Yeah,do you have any idea how many Ducati dealers there is in Canada?

Here in Montreal region....1.



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fish_antlers


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posted June 26, 2007 12:18 PM        
quote:
quote:
You could find a different dealer! They're not all like that!


Yeah,do you have any idea how many Ducati dealers there is in Canada?

Here in Montreal region....1.





I take it that these are the same people that told you you wouldn't have a warranty if imported?

Print out the maintenance article, walk in and put it on their desk.

You owe me a beer!
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martinc


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posted November 11, 2007 09:07 PM        Edited By: martinc on 12 Nov 2007 04:08
So,how much did you guys pay for the 2nd service??

Surprise surprise?

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Johnny


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posted November 14, 2007 04:13 PM        Edited By: Johnny on 14 Nov 2007 23:14
My hats off to you guys for having an articulate and civil discussion regarding this important issue. Indeed, it apparently is a disconnect in progress.

The 600 mile service fee is doable. I highly doubt the 7,500 mile service fee is doable.

I was suspicious from the getgo when I read the "up to 50% less maintenance" at the start of the 07 marketing campaign. Sure enough the benchmark was the 620 machine. Does that also factor in the increased interval of 7.5K miles?

The proof will be in the pudding when the first real service costs come in, the 7,500 mile one.

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montesakid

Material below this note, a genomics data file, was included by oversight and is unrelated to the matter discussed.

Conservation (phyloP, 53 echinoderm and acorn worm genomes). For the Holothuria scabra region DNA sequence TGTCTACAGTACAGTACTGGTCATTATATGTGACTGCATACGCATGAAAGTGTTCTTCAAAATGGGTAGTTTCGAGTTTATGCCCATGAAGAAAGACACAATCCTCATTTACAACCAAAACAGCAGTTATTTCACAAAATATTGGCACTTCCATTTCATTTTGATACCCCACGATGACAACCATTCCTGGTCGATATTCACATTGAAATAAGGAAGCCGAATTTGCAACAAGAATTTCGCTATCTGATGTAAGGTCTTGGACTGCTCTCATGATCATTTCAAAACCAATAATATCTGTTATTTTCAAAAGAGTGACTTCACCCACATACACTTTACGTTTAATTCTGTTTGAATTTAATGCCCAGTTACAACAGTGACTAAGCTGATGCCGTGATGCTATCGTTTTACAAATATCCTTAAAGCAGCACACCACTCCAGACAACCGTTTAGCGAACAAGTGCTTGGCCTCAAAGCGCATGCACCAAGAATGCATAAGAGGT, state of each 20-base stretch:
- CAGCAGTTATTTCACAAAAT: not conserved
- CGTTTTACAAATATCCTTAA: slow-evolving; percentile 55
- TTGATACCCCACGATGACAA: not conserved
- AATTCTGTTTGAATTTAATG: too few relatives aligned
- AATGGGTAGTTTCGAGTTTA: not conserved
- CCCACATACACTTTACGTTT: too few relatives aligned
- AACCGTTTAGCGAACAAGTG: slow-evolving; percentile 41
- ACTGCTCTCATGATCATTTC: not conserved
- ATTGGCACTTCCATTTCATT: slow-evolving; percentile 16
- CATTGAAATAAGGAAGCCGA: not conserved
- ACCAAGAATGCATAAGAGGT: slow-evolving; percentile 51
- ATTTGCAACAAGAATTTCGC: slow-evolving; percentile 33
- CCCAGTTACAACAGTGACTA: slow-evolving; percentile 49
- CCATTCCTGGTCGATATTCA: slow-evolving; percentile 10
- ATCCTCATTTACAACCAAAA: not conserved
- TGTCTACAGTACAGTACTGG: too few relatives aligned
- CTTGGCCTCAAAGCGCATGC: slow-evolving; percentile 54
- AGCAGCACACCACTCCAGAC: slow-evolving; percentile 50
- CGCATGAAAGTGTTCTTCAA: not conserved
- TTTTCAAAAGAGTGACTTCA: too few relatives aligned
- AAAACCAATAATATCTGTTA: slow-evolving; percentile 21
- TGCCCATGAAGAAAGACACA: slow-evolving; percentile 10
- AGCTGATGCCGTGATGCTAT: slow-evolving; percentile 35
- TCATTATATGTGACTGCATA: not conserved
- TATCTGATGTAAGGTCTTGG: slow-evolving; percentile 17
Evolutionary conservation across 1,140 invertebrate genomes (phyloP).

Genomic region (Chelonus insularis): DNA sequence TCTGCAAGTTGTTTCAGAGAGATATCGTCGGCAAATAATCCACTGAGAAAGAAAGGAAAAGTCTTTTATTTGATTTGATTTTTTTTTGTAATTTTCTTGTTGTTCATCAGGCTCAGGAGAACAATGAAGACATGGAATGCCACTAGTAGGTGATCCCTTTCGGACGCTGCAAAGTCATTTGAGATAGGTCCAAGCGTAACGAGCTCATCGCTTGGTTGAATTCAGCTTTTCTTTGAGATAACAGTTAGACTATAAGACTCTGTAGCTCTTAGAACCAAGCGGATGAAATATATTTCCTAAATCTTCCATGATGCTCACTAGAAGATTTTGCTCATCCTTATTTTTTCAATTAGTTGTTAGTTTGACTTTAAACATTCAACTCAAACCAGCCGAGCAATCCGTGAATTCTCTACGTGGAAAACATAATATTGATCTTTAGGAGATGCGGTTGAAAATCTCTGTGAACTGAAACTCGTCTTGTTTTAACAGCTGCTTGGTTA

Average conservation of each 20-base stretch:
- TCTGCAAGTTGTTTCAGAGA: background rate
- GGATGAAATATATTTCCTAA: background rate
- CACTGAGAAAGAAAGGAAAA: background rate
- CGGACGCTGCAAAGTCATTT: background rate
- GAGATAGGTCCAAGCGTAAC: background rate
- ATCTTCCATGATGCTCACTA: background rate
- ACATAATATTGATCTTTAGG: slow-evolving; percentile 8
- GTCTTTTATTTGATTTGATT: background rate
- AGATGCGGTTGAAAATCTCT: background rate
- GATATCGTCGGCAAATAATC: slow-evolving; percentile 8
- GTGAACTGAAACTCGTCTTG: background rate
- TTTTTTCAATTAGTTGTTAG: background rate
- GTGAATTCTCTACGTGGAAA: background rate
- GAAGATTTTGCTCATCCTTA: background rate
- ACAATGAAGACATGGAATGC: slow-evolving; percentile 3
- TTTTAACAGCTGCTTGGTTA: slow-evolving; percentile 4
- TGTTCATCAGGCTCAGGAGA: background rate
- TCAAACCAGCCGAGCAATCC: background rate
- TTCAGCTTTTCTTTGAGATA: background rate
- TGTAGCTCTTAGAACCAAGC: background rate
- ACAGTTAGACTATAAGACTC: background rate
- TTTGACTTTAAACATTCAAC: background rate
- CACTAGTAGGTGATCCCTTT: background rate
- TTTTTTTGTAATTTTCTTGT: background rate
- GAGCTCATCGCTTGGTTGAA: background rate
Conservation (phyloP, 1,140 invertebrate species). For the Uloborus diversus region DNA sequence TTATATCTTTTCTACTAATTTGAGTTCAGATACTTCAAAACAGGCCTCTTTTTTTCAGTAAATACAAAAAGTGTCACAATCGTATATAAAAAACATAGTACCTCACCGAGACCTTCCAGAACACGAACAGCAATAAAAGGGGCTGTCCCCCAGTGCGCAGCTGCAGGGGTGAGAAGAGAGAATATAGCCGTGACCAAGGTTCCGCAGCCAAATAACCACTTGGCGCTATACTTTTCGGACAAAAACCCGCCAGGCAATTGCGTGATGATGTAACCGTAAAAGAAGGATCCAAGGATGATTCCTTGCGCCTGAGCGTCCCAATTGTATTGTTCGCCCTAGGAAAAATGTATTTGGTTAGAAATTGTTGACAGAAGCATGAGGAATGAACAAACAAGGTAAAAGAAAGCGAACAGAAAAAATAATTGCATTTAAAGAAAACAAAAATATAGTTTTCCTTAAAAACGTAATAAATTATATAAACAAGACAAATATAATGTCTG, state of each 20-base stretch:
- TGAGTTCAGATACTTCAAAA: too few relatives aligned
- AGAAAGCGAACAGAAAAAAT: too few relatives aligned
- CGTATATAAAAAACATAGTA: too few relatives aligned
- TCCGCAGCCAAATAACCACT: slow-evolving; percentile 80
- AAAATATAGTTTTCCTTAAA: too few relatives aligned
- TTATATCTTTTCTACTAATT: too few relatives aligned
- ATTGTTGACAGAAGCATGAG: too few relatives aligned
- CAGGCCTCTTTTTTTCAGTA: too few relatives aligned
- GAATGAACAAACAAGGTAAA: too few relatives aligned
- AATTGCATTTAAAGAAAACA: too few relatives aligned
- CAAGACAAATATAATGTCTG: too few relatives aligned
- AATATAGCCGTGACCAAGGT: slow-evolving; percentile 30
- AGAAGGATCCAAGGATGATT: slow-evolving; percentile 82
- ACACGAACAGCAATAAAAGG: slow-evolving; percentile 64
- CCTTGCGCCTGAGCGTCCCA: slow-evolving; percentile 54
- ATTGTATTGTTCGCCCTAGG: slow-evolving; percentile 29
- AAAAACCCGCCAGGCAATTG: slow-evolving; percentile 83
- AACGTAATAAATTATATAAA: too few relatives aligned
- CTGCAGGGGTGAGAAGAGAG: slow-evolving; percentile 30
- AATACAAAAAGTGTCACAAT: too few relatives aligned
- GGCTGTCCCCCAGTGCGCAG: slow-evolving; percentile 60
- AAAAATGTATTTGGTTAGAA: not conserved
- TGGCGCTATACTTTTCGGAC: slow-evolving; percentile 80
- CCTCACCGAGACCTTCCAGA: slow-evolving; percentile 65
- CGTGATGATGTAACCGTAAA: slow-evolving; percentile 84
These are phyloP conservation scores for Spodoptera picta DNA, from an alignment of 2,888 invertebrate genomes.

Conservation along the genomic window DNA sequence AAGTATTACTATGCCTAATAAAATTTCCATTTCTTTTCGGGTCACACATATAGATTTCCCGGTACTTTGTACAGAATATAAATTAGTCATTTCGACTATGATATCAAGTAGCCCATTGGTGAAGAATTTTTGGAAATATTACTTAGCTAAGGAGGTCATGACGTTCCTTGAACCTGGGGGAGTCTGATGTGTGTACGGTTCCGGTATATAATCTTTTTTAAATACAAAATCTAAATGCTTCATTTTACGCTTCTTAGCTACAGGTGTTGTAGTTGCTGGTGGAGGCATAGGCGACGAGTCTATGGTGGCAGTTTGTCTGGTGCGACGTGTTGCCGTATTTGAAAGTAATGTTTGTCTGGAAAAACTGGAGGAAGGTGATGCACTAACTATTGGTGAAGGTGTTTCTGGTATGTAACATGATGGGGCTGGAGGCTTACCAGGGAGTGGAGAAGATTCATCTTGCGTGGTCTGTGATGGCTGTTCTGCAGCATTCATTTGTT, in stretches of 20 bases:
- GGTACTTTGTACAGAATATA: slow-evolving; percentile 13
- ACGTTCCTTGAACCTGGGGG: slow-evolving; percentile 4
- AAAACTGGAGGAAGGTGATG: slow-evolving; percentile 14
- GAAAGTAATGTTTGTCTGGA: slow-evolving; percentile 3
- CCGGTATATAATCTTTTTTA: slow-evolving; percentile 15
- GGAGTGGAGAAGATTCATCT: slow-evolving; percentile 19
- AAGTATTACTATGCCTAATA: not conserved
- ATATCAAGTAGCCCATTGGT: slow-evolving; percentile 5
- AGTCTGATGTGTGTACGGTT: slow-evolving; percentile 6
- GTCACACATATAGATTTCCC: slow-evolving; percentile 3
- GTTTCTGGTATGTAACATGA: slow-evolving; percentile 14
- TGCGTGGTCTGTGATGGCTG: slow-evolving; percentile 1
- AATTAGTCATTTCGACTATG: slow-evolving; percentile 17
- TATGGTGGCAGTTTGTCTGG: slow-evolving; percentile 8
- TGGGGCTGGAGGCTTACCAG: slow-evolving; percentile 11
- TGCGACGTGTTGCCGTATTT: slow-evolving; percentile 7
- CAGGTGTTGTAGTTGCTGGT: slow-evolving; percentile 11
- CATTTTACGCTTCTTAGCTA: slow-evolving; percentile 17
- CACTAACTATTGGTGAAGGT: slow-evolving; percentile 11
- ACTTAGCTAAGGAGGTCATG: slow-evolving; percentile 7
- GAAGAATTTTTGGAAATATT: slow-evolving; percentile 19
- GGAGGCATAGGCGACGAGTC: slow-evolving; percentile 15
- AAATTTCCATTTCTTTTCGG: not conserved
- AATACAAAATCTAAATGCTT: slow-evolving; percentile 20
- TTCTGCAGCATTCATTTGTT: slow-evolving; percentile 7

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posted November 22, 2007 09:24 AM        
Hey, the last post for this is subject is April. It is now November, almost December. Have there been any updates as to DNA's position on the price for service checkups? I was a little confused as to their stand. Did Fish_antlers and MA2RA talk to different people? BTW, I was charged $103 for the 600 mile checkup (I brought my own oil) on my '07 MTS. I am now due for my 7500 mile checkup, I'll let you know what the charge is, probably next week.
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shiz


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posted January 08, 2008 08:16 AM        
so what are you guys being charged for for the 7500mile service?
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fish_antlers


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posted January 11, 2008 05:37 AM        
one of the dealers in this article ("John Valk") is up to even more BS.. check this out...

http://www.bcsportbikes.com/forum/showthread.php?t=95609

quote:
So turns out to battle the fact that they're completely gouging the consumer in price they've done something new to make everyone hate them. Any bike purchased in the US (I have a 749 that was brought up) now costs double to service than a bike purchased in Canada. Yeah that's right, a 1k service at John Valk costs me 2k. The bikes are the same, only difference is mine was originally from Ducati Seattle. Wow... just wow.




Isn't there a law against stuff like this???